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143  Amaranthus retroflexus L.


Nome comune: Amaranto comune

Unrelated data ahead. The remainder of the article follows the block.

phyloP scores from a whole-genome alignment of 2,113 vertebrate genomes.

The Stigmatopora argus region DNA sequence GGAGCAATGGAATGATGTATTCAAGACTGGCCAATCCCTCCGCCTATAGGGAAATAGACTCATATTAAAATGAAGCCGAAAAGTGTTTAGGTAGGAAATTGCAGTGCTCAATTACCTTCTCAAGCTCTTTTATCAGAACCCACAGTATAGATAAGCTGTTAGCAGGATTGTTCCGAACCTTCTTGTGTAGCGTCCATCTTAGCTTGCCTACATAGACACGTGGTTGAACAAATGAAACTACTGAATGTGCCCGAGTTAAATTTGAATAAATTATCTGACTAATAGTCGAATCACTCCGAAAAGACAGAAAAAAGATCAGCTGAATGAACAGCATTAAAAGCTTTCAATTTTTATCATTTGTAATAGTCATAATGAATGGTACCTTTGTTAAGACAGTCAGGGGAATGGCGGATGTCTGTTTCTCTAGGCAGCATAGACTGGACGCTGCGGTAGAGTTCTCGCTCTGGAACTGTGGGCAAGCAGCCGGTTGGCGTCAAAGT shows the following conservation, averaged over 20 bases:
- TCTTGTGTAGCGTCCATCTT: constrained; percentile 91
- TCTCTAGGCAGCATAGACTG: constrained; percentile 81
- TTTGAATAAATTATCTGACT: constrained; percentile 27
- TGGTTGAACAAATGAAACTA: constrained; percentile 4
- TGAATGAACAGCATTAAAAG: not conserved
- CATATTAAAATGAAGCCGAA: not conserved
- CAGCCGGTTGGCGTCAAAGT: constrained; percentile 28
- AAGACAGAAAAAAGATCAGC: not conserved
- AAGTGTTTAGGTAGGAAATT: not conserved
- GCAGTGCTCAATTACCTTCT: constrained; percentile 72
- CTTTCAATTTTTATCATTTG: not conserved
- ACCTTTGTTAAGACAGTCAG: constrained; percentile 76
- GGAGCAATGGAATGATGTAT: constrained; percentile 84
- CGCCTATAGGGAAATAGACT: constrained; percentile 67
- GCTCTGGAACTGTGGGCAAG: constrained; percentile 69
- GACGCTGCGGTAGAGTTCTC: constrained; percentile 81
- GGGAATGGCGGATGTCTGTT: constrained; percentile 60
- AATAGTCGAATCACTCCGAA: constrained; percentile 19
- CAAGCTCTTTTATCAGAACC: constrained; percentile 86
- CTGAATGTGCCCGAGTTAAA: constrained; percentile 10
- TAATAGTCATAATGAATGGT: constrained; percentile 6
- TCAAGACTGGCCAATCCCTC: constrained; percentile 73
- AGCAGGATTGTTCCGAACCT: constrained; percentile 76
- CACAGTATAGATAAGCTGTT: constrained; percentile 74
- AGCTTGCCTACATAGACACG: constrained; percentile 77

True to its name, it forms a tumbleweed. It is native to the tropical Americas but it is widespread as an introduced species on most continents in a great number of habitats. This is an erect annual herb reaching a maximum height near 3 meters. The leaves are nearly 15 centimeters long on large individuals, the ones higher on the stem having a lance shape and those lower on the plant diamond or oval in shape. The plant is monoecious, with individuals bearing both male and female flowers. The inflorescence is a large, dense cluster of flowers interspersed with spiny green bracts. The fruit is a capsule less than 2 millimeters long with a "lid" which opens to reveal a tiny black seed. This plant is eaten as a vegetable in different places of the world. No species of genus Amaranthus are known to be poisonous, but the leaves contain oxalic acid and may contain nitrates if grown in nitrate-rich soils, so the water should be tossed after boiling. Amaranthus retroflexus was used for a multitude of food and medicinal purposes by many Native American groups. Amaranthus retroflexus is used in the Indian state of Kerala to prepare a popular dish known as thoran by combining the finely cut leaves with grated coconut, chilies, garlic, turmeric and other ingredients. When fed to cattle and pigs in large amounts over several days, this plant might be harmful by causing nephrotoxicity. Southern Kerala-style traditional Thoran made with Cheera (Amaranthus retroflexus) leaves.